Annual Ragweed

Ambrosia artemisiifolia L.

Synonyms - Ambrosia diversifolia, Ambrosia elatior, Ambrosia media, Ambrosia monophylla.

Family: - Asteraceae.


Annual Ragweed refers to its annual growth cycle and ragged appearance of the leaves. Ambrosia is derived from the Greek meaning 'food of the gods' because this plant was supposed to give immortality. Artemisiifolia is from the Greek virgin goddess of the hunt, 'Artemisia', and 'folia' meaning leaf and refers to the deeply divided leaf.

Other names:


Common Ragweed

Dunbible weed

Hay-fever weed

Hog weed.


An erect, branching, shallow rooted, annual herb to 3.5 m tall (usually 0.5-2 m) with resinous and aromatic glands. It has mainly opposite, deeply lobed, greyish leaves and yellow-green flowers with no 'petals' around autumn. The stems are angled and often reddish.





Mainly opposite. Green. Upper ones tend to be alternate.

Stipules -

Petiole - To 30 mm long.

Blade - Egg-shaped. 20-100 x 10-70 mm. Lobed about half way to the midrib or double lobed. Lobe is oval with a pointed tip directed forward. Wings up to 3 mm wide on midrib of lobe. Upper leaves may have no lobes.

Stem leaves - Very short petioles or none.


Erect. Branching. 500-3500 mm tall, brown/green. Hairless to roughly hairy.

Flower head:

Each head has only one sex of flower. Male heads are higher on the plant than female. Male heads have 10-100 flowers in drooping hemispherical clusters with a set of cup-like bracts underneath. Many of these clusters are attached to a bare stalk, up to 200mm long, at the ends of stems or branches. Females in single saucer shape, wavy edged flowered heads, 2.5-5mm long, and borne singly or in clusters in the upper leaf axils or on short branches. Often very branched. 5-7 fine and tapering spines surround the head near the top.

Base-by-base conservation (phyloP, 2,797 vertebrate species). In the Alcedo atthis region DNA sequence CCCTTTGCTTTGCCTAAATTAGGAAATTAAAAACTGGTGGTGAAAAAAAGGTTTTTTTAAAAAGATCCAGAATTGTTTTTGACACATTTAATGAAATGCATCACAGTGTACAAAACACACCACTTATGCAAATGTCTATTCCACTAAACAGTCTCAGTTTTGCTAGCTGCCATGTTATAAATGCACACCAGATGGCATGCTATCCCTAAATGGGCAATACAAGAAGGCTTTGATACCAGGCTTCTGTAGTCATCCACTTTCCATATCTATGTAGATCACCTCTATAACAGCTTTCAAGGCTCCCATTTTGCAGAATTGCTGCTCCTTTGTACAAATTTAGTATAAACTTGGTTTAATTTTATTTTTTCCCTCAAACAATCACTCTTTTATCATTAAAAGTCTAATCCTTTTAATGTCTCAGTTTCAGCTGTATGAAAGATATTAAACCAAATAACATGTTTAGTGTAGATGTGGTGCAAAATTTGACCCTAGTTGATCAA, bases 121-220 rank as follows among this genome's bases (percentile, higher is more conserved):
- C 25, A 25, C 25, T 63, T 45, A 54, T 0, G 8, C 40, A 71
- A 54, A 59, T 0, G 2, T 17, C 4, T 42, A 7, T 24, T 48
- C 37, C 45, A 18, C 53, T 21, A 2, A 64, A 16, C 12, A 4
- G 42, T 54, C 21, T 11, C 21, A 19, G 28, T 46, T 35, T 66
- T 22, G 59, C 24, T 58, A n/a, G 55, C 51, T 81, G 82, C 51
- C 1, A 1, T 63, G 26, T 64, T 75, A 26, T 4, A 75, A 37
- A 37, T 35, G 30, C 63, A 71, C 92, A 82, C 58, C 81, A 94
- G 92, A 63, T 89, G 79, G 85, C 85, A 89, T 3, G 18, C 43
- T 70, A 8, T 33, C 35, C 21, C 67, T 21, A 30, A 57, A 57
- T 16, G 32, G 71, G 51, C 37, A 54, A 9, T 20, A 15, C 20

Cream or pale green. Separate male and female flowers.

Males, 2.5-4mm, tubular.

Females have no petals.

Bracts - Males are fused, toothed and hairy. Females are egg-shaped, 3mm long, hairy or smooth with a net pattern.

Ovary - Style has 2 long slender branches.

Perianth -

Stamens - 5

Anthers - Free. Shed large quantities of allergenic, fine, yellow pollen. (Estimated at 1 million grains per plant per day)


Head with 4-7 spines or teeth about 1 mm long near the top.


Light brown. 3-5 mm long, 2-3 mm diameter. Woody. Top shaped with an awl shaped, 1-2 mm long, beak and surrounded by 4-7, 1mm long, spines.


Strong taproot to 500mm deep. Many branching fibrous roots.

Key Characters:


Life cycle:

Annual. Seeds germinate in August to October after rain and grow quickly. Flowering starts in late summer and continues to May. Plants die in winter.



By seed.

Flowering times:

Late summer to May.

There are several ecotypes that vary in their time of flowering.

Seed Biology and Germination:

Produces an average 3000 seeds per year with some producing up to 62,000. Seeds won't germinate for some time after maturity. Exposure to light and alternating temperatures improves germination. Seeds become dormant with high temperatures and may survive for over 40 years.

Vegetative Propagules:




It produces toxins that affect the growth of neighbouring plants, especially ryegrass, oats, onions and Amaranthus.

Population Dynamics and Dispersal: